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Forecasters point to sluggish Q1 growth

Manufacturing's weak performance has tempered expectations; advance estimates due next Tuesday

With manufacturing's poorer than expected showing so far this year, Singapore's economic growth in the first quarter is expected to have slowed from that of the previous three months.

WITH manufacturing's poorer than expected showing so far this year, Singapore's economic growth in the first quarter is expected to have slowed from that of the previous three months.

In quarter-on-quarter annualised terms, gross domestic product (GDP) is forecast to have expanded a mere 0.1 per cent after seasonal adjustments, after Q4 2014's 4.9 per cent sequential growth. And according to the median forecast of nine economists polled by Bloomberg, year-on-year growth remained flat at 2.1 per cent in Q1, unchanged from Q4 2014's pace.

These market forecasts - which put Q1's growth at the low end of the official 2015 forecast of 2-4 per cent growth - come ahead of the Ministry of Trade and Industry's release of advance Q1 growth estimates on April 14. The central bank is due to release its monetary policy statement then too.

As often is the case, the median masks a fair range of views among market economists. The most optimistic thinks year-on-year Q1 growth hit 3.5 per cent, while another believes growth may have slowed to 1.6 per cent. Similarly, the top estimate of quarter-on-quarter growth was 0.7 per cent, but the most pessimistic thinks GDP probably contracted one per cent over the quarter.

Where there is agreement on is that manufacturing has been weaker than expected, with the effect of tempering growth expectations. Factory output rose only 0.9 per cent year on year in January, and then disappointed for a second straight month with a 3.6 per cent contraction in February, leading several economists to adjust their Q1 GDP forecasts downwards.

And though the industrial production figures for March will only be released later next week, DBS economist Irvin Seah is expecting further sluggishness, as last month's purchasing managers' index continued to point to contraction.

For economists, the latest forecasting exercise is a familiar one of looking at both quantitative and qualitative indicators.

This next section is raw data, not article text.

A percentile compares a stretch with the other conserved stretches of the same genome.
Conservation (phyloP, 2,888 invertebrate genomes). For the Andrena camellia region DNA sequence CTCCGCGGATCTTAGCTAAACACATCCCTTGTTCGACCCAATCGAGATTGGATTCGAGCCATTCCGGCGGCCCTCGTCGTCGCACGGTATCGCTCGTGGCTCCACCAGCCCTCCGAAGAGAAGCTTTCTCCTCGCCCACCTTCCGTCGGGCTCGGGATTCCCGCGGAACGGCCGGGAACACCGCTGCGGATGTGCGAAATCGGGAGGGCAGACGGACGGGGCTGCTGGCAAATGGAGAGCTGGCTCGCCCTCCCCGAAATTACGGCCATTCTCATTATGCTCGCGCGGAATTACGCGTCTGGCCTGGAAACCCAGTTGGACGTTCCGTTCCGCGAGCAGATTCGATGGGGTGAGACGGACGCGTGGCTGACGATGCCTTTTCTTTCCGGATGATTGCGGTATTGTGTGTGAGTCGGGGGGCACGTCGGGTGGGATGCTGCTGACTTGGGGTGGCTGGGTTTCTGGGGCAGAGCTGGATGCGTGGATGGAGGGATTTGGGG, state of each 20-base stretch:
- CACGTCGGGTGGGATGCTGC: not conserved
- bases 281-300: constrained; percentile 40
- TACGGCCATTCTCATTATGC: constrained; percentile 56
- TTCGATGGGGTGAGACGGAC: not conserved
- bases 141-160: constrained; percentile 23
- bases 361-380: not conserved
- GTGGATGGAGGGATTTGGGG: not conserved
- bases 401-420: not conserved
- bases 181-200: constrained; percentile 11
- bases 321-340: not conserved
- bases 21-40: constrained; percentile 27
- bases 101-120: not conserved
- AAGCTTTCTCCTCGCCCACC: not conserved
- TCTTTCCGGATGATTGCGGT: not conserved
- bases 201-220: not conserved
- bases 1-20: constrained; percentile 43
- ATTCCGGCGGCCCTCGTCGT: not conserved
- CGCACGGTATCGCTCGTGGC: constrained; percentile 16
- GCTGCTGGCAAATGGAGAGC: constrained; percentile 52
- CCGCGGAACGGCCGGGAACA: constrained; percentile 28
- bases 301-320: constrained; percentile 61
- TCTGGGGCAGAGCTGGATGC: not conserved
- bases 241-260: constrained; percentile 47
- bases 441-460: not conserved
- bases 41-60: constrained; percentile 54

Of the high-frequency data that pertains to the Singapore economy, manufacturing and exports data top the lists of what forecasters look at. "Industrial production figures pretty much dominate, and is the variable that moves the needle," says Credit Suisse economist Michael Wan.

But they incorporate other indicators into their forecasting models too, such as non-oil domestic exports, loans growth, market trading volumes and construction progress payments.

"Container throughput and re-export figures show the trading transportation services story, while real estate transaction volumes show sentiment and business services performance," says Mr Seah. OCBC economist Selena Ling also looks at sentiment indicators such as business and consumer confidence surveys.

Indicators have shifted in importance over time. Retail sales and tourist arrivals are not as useful for near-term forecasting, as they are not released as promptly as the others, says Mr Seah.

Singapore being the open, export-driven economy that it is, forecasting its growth outlook also very much involves looking at manufacturing, consumption and other data from key export markets such as the US, China and the eurozone.

"The impact of external economies like US and China," says Ms Ling, "are mainly assessed through the NODX data, as well as through other leading indicators like the electronics book-to-bill ratios."

Yet, data cannot show everything, and there is definitely an art to the science of forecasting, she says.

Mr Seah agrees: "You can have a sophisticated or simple econometric model, but at the end of the day you need to make a judgment call. If you're just going to strictly depend on your model, 11 out of 10 times you're going to get it wrong."

Making such calls often stems from conversations with business owners, observing how busy restaurants are, and other qualitative observations.

"We do use," says Mr Wan, "a combination of econometric models to gauge the sensitivity of say, private consumption to interest rate changes, but ultimately also use our intuition to gauge the direction and magnitude of growth."

INFOGRAPHIC: BTExplains - Singapore's economic indicators

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